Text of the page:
Jorge Gutierrez on the Challenges of Modernization
Paul talks to Jorge Gutierrez, a development manager at BAC Credomatic, about the challenges and benefits of modernization in a large organization, where to get RPG programmers and cooking with fire.
Paul: Hi everybody and welcome to another iTalk with Tuohy. So this iTalk is one that I have been trying to organize, I think, for the best part of two years now. So at long, long last, I'm expecting the phone line is going to drop or something catastrophic like that. So hello Jorge Gutierrez. [Laughs]
Jorge: Very good. Hi, Paul. It's good that we're finally able to do this.
Paul: It is, after a couple of attempts.
Paul: So Jorge, maybe just to start off, do you want to introduce yourself and maybe a little bit about your company as well?
Jorge: Sure. Well I'm Jorge Gutierrez. I am currently the development manager for corporate banking in BAC-Credomatic in Central America. We are the largest private bank in the region. We're owned by Grupo Aval from Columbia so we are a subsidiary of Grupo Aval. I've been working here for around almost 25 years now; next year will be 25. Everything on the AS/400 to the i platform.
Paul: So Jorge the … when you say a bank, OK and bearing in mind; I'm sorry just for people listening to me. I've known Jorge for many, many years, I’ve had the pleasure of going out there to do some work with BAC, and with Jorge and that over the years but you're ... it is not a small bank by any means Jorge.
Jorge: Oh no. In Central America we have like, it is 22,000 employees and our IT department, there are around 600 people, 200 of those are programmers and out of those around 110-120 are RPG programmers or currently doing RPG development actually is more accurate because they were not RPG programmers when they came in.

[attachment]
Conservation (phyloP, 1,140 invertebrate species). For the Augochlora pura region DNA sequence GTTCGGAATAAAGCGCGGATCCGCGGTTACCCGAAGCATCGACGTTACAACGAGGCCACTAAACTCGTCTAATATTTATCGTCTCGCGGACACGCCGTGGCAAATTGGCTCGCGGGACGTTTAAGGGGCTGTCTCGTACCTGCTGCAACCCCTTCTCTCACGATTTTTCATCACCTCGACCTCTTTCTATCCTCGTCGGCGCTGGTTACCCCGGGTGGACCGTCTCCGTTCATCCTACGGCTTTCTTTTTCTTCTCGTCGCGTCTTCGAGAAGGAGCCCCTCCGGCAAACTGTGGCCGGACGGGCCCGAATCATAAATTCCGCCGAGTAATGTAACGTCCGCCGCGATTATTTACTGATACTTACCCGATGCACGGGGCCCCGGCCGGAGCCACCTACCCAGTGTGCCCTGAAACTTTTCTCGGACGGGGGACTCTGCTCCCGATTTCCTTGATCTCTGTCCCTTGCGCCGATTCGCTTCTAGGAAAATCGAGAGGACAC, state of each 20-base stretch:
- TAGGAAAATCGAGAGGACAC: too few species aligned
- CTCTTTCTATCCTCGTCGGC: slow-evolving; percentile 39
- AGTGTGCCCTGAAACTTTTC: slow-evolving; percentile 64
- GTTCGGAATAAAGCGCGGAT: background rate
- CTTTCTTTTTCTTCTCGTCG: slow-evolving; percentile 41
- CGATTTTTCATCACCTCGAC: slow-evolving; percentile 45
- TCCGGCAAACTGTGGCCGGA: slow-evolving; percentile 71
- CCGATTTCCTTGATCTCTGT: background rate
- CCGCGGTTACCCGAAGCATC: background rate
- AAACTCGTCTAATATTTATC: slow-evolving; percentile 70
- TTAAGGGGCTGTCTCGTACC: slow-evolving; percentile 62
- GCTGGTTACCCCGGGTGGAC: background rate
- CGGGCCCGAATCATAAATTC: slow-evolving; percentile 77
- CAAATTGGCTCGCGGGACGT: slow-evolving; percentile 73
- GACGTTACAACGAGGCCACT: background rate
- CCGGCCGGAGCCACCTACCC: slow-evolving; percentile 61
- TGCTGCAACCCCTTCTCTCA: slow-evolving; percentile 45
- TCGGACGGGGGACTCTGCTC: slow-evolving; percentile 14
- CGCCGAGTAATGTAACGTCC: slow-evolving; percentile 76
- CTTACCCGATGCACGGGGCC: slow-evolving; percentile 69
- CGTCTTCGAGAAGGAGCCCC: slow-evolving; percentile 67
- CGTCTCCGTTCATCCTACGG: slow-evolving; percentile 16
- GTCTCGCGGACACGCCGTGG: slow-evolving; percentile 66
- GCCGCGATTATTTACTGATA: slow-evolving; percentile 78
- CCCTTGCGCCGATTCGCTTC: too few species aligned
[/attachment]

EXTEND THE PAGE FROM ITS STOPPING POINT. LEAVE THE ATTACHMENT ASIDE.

Paul: OK so actually let's swing back around on that one in a few minutes because that is something I want to talk to you about but OK so you're a development manager. So is it a thing that there has been a lot of development going on in the bank over the last few years?
Jorge: Oh, yes. We … there is … we have corporate development department, which is where I work, and we are doing development for all the banks in every country and also we have local development, which is development done by each country IT departments. We have to coordinate that in order to manage a single version of the same code so I was mentioning we have 100 or so RPG-people programming in RPG. They are all working on the same branch of code, which is distributed to where we bank so that’s one of the things that we do.
Jorge: And we do it kind of interestingly.
Paul: So I mean do you face a lot of difficultly? I mean do all of the countries then have like different legislation? And that … that has to be taken into account. That would …
Jorge: Absolutely. Yes. Every country has its local and especially in the banking industry. It is⎯every government tries, puts in, tries to control the same thing but they come up with different ways of doing it so part of our job here in corporate IT is to figure out similarities between one development and the other and try to reuse logic that was developed in a different IT department. That is part of the things we do here.
Paul: OK. So obviously the bank has been going through a lot of modernization and that over the last few years Jorge, so I know a difficult question this but are there any sort of like major things sort of challenges, highlights, low points whatever that stand out you know as you have been going through that process?
Jorge: Yes. I will think about that one: that issue about challenges and modernizing. One thing that I learned, I will say I recently learned is when you have this much people doing development, you have to be very careful what you put in as a best practice, what you put in as a norm or what because it is very difficult to get people to start using it. It is also very difficult to get people to stop using maybe something that was not as-what you thought was the best practice or if you find a different practice so if you-you have to do steady steps on modernization so finding out what are those quick easy wins, doing that and making that as norm or making that the best practice is kind of I will say my biggest challenge. I am more careful now than I was ten years ago when we started doing modernization on what I say to the developers that it is a good practice or not.